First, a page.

“Alright everyone, settle down and pay attention or we will cancel this assembly and send you all back to class.” Here are our picks for some of the best art in Utah.

Utah Shakespeare Festival & SONDERimmersive

Celebrating its 60th anniversary, Utah Shakespeare Festival is definitely old-school—like Elizabethan old. But this Cedar City institution proves old isn’t the same as boring with a lineup of Shakespeare, family-friendly musicals and contemporary plays. sonderIMMERSIVE’s inventive productions—like Through Yonder Window, where audiences stayed in their cars for Shakespeare in the Park(ing garage)—combine modern dance, improv and experimental theater, breathing new life into the old source material.

Utah Shakespeare Festival: 195 W. Center St., Cedar City, 800-752-9849

Artists perform at Dreamscapes
Photo courtesy Dreamscapes

Best Playground for Artists (And the Rest of Us) 

The comparisons to Sante Fe’s Meow Wolf are inevitable, but we admire the pluck of the local group of dreamers who created Dreamscapes as an artist’s playground of strange and wonderful landscapes that we get to explore. Using reclaimed materials, more than 100 Utah artists and volunteers are continually tinkering with the Dreamscapes experience, keeping it fresh and new, just like a dream.

111 S. Rio Grande St., SLC, 801-637-5155

Best New Update to an Old Theater

Salt Lake Acting Company’s unique location, a former LDS meetinghouse near Capitol Hill, is a large part of the theater’s cheeky charm. The 130-year-old building, however, was inaccessible to many audience members with disabilities. Using the pandemic-forced pause in live performances for good, SLAC launched The Amberlee Fund, a $1 million capital campaign named after a wheelchair-bound patron who passed away in 2019. While their stage remained empty, SLAC completely redesigned their theater and dressing rooms to be more accessible.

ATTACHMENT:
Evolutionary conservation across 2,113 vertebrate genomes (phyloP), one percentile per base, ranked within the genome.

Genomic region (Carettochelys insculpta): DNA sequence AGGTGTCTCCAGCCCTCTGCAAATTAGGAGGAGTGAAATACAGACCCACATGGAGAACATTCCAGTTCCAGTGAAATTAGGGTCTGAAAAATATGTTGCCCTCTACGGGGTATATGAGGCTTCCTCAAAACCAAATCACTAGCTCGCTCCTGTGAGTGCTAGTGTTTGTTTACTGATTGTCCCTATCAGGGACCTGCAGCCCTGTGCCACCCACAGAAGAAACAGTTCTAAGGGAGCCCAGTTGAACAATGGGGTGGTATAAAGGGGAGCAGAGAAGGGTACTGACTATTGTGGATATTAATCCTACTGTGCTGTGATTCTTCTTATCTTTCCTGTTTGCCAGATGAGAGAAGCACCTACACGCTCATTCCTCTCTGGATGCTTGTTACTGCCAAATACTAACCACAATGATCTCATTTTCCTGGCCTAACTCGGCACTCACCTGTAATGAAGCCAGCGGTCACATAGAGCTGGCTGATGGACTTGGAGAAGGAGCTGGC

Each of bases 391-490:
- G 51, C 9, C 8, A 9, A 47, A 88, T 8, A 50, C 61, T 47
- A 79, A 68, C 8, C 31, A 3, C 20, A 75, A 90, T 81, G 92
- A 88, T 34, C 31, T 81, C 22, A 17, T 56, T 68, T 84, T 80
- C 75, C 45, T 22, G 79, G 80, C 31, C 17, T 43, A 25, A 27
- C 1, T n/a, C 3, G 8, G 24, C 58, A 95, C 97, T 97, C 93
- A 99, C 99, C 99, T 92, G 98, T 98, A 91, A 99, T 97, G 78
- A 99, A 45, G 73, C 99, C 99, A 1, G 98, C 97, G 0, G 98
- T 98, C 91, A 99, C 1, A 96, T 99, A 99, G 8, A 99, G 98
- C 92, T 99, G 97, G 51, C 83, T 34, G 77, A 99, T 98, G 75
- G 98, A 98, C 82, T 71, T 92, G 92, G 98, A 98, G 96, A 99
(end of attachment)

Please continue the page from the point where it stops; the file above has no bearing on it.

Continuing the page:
168 W. 500 North, SLC, 801-363-7522

Best New Old Way to Watch Indie and Classic Films

Although the Salt Lake Film Society’s Motor Cinema was, we imagine, a panicked response to find ways to keep showing movies during a pandemic, we hope it sticks around. The small “pop-up” drive-in theater on the Redman Movies & Stories Backlot has become a legit new way to see the quality movies we’d normally watch at the Tower and Broadway theaters. SLFS has rolled out a full summer lineup of first-run independent and foreign cinema screenings alongside cleverly curated blocks of slasher films and independent film classics.

1075 S. 700 West, SLC, 801-321-0310

Best Way to Experience an Eye-opening Paradigm Shift 

The Sorting Out Race exhibition at The Leonardo (in partnership with the Utah Black Chamber) demonstrates how mundane, everyday objects can perpetuate ugly racial stereotypes. Another exhibit, Perception, explores how your mind manipulates your senses to shape your worldview. These and other exhibits and art installations at The Leonardo are meant to be mind-expanding and, occasionally, world-shattering (in a good way). Just like the work of its namesake, it’s part art, part science and all innovative.

209 E. 500 South, SLC, 801-531-9800


Class is in session. See all of our Best of the Beehive Academy winners.